Pocketblog has gone back to basics. This is part of an extended management course.
Managers often need to reach decisions as a part of a team; either as:
- a member of a management team
- a facilitator of their own team
In both cases, it will serve you well to understand some of the do’s and don’ts of team decision-making*.
In the 1970s, the social psychologist Irving Janis examined how groups make decisions. He found that the group’s dynamic often inhibits exploration of alternatives. People find disagreement uncomfortable, so the group seeks consensus before it is properly ready. As the group approaches consensus, dissenting voices are rejected (and, indeed, often self-censored). Janis said:
‘Concurrence-seeking becomes so dominant in a cohesive group that it
tends to over-ride realistic appraisal of alternative courses of action.’
When we fall prey to Group Think, decisions tend to be based on ‘what we all know’ – members feel inhibited from challenging the consensus and relevant information, ideas, challenges are not fully introduced.
The group tends to a higher collective confidence in a decision than individuals have in the same decision made individually. Groups tend to endorse higher risk decisions than the individuals would – perhaps due to the degree of confidence resulting in group members agreeing to decisions that they would not make as individuals. This is called ‘Risky Shift’.
Other features of Poor Group Decision-Making
People with more extreme positions are more likely than others to have clear arguments supporting their positions and are also most likely to voice them. This enhances risky shift.
The order in which people speak can also affect the course of a discussion. Earlier comments are more influential in framing the discussion and moulding opinions.
Once people have expressed an opinion in a group, it can be hard, psychologically, for them to change their mind.
Charismatic, authoritative and trusted individuals can also skew the debate around their perspectives – which will not always be objective or ‘right’.
Finally, it takes time for a group to discuss a topic and time is often at a premium. There will be pressure to curtail discussion and move to a decision.
Towards Better Group Decisions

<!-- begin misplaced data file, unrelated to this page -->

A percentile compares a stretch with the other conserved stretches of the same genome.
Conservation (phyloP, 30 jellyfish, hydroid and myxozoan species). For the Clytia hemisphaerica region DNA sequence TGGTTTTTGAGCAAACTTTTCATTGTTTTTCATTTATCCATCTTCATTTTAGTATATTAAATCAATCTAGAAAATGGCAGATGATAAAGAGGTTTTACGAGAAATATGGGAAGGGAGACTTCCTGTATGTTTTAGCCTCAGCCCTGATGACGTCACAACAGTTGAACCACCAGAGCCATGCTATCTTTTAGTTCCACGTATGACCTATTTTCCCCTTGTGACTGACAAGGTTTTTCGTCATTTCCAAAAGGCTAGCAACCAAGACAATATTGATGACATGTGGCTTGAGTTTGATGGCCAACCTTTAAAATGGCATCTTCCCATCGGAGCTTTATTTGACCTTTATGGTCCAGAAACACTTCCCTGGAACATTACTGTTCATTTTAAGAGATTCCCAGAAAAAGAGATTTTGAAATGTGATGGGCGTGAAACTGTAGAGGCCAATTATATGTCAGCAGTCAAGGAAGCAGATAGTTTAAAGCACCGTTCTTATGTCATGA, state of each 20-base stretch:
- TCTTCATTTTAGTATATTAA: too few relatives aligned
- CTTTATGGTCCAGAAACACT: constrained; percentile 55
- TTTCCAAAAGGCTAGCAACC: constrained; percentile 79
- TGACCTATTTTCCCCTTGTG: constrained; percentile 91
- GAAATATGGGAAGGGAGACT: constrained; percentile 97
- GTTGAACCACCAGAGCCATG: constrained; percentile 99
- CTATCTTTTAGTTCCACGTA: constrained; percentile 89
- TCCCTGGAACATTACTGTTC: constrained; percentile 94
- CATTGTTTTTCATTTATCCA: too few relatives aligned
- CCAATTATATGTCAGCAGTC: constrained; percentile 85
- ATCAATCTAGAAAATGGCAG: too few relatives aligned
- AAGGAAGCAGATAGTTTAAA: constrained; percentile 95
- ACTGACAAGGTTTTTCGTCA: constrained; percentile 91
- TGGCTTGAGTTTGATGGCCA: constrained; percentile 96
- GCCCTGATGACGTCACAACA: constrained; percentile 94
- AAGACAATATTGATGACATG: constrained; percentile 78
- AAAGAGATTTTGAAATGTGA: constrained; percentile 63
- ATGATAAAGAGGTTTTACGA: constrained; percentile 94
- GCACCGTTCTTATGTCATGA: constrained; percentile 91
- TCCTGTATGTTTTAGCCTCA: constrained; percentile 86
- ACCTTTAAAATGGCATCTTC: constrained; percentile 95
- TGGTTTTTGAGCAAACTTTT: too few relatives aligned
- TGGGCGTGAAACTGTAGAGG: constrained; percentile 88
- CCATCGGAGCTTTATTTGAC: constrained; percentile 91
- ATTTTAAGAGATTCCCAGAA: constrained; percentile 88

- Start with a diverse team.
- Don’t let leaders, experts or charismatic individuals state their opinions or preference up front
- Start with a round robin of facts, data and evidence. Follow up with another round robin of comments, questions and interpretations of that evidence. This forms a solid base for discussions.
- If you must take a vote, put it off until after discussion and then ideally, do a secret ballot to establish the balance.
- Appoint a devil’s advocate to find flaws in data and arguments.
- Before a decision is finalised, ask everyone to take the position of a critical evaluator and look for errors, flaws and risks.
- Divide the team into subgroups to discuss the issues, and have them debate the decision.
- Invite outsiders into the team to create greater diversity of thinking and overcome prejudices and confirmation bias.
- Give all team members equal access to raw data, so they can reanalyse it for themselves.
- Facilitate the discussion to ensure every voice is heard and respected – even the least senior and least forceful members of the group. If they deserve their place in the group, consider their perspectives to be of equal value.
* Grammatical Note
To apostrophise do’s or not?
- In favour of not apostrophising is that it is neither a contraction nor a possessive term, suggesting that there is no good grammatical reason for introducing an apostrophe
- In favour of the apostrophe is the core function of punctuation to improve readability. The apostrophe stops it being dos and don’ts.
We sometimes forget that grammatical and punctuation ‘rules’ evolved to codify standard usages, but that language is fluid and grammar must serve the primary purpose of aiding communication.
By the way, you’ll see that I did not apostrophise 1970s.
If you think I should either have written dos, or found an alternative (thus subordinating words and meaning to style and correctness)… Sorry.